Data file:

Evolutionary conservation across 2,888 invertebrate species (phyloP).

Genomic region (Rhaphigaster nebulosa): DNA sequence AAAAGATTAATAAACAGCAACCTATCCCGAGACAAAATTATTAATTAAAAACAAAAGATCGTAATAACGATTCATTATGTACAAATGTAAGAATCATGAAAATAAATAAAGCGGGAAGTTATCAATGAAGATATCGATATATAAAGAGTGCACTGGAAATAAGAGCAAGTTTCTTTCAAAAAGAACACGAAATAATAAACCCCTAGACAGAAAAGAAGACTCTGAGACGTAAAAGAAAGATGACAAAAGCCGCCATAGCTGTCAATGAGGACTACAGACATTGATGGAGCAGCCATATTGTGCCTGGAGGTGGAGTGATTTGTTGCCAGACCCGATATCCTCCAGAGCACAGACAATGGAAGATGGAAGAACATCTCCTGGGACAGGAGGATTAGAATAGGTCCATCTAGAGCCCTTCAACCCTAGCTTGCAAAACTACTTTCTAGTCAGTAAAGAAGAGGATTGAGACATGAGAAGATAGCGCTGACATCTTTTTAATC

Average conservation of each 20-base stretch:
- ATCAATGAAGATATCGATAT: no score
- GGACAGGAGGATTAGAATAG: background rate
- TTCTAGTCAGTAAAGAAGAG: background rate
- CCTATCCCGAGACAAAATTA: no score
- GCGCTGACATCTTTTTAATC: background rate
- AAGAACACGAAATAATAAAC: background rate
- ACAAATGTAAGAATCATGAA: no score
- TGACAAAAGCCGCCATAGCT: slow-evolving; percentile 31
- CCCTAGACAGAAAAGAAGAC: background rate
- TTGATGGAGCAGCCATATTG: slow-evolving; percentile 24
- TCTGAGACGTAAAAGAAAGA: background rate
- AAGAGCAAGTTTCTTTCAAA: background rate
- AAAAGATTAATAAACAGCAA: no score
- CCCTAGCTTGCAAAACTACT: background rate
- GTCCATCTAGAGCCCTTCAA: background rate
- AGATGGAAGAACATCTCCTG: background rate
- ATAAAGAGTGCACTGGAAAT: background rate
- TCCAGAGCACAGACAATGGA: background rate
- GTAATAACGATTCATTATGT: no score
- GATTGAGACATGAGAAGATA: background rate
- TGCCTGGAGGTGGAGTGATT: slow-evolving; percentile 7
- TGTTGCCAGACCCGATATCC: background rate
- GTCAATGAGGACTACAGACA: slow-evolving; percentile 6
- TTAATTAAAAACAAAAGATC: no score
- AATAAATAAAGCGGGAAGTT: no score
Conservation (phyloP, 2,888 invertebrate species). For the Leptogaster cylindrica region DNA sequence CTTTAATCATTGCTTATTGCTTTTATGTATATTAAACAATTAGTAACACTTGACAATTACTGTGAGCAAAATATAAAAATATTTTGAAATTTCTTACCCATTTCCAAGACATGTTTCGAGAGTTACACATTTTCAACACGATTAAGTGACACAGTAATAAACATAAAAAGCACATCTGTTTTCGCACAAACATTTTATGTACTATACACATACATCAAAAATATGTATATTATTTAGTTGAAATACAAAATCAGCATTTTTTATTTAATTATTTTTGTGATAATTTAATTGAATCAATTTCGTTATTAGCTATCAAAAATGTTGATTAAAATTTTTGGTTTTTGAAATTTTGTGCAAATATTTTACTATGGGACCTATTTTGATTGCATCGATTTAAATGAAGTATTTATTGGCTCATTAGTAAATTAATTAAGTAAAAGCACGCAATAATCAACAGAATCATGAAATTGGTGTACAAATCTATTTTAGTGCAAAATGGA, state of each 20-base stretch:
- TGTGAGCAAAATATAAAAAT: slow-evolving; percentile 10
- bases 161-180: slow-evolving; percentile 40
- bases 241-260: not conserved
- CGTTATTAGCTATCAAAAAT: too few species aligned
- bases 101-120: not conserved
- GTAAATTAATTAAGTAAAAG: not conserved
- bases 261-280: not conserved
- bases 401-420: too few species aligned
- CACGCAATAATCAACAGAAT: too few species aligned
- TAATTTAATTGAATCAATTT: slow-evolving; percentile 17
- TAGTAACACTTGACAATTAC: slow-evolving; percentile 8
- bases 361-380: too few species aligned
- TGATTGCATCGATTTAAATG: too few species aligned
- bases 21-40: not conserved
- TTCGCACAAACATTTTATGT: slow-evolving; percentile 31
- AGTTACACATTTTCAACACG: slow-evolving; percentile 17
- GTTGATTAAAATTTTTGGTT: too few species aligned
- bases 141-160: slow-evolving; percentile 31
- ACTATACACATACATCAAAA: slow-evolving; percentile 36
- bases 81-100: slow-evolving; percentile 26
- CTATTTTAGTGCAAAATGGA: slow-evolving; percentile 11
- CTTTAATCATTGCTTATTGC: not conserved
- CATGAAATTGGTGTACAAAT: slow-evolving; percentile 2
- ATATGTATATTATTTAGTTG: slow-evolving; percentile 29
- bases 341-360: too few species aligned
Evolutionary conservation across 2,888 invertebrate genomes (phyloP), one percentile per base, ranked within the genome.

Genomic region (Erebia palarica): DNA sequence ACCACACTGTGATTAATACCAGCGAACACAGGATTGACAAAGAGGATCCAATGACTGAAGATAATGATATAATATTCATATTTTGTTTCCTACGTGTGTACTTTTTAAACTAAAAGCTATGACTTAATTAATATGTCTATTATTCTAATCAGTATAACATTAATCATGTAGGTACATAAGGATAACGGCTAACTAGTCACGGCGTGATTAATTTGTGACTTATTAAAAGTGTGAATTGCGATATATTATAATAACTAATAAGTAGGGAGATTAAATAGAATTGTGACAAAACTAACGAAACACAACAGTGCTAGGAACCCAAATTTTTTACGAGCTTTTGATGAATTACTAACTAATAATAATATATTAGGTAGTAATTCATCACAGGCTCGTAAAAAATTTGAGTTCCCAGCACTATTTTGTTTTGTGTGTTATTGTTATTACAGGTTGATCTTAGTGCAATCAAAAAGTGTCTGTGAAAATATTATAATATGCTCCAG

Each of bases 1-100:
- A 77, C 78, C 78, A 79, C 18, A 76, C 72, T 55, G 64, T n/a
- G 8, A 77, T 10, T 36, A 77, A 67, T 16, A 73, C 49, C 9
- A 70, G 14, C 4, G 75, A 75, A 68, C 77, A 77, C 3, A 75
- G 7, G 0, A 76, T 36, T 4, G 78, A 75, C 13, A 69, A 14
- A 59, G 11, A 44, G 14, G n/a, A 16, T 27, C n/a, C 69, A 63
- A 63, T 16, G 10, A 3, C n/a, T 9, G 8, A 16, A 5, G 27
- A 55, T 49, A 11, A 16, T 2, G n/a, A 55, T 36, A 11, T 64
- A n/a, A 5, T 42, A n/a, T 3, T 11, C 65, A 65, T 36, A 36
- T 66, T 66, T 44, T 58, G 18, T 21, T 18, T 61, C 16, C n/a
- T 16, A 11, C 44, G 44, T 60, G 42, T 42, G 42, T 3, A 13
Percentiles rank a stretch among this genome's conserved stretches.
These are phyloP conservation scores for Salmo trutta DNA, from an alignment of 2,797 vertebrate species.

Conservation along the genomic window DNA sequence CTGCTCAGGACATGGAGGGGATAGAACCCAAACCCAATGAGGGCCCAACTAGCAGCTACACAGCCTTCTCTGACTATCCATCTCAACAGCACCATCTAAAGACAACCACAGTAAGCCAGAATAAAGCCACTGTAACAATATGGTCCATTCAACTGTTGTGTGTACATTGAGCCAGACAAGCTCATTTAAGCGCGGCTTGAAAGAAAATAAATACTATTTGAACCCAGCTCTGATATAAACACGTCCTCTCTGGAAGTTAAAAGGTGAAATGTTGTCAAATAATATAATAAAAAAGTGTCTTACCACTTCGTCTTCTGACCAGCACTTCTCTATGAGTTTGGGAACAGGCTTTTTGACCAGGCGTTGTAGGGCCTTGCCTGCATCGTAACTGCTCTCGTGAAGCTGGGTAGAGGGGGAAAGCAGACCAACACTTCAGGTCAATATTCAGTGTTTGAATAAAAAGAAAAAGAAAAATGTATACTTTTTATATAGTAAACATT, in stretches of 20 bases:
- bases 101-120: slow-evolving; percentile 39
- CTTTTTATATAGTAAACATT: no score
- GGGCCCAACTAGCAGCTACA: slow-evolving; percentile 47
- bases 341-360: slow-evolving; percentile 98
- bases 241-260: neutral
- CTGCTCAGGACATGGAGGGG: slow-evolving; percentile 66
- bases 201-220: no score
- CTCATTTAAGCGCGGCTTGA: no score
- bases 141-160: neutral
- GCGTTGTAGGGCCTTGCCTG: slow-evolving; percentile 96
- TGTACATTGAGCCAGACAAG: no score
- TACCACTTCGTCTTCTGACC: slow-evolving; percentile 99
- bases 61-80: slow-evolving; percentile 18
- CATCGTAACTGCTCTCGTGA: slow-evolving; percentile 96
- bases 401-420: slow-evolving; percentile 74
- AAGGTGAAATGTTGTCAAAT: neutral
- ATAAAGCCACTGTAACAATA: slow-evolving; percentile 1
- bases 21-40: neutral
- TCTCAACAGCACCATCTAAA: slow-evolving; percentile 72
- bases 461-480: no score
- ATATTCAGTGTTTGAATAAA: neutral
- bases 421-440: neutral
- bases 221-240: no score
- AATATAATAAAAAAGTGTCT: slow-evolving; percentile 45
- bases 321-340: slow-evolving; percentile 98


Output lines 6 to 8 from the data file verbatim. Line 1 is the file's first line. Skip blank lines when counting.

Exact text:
- TTCTAGTCAGTAAAGAAGAG: background rate
- CCTATCCCGAGACAAAATTA: no score
- GCGCTGACATCTTTTTAATC: background rate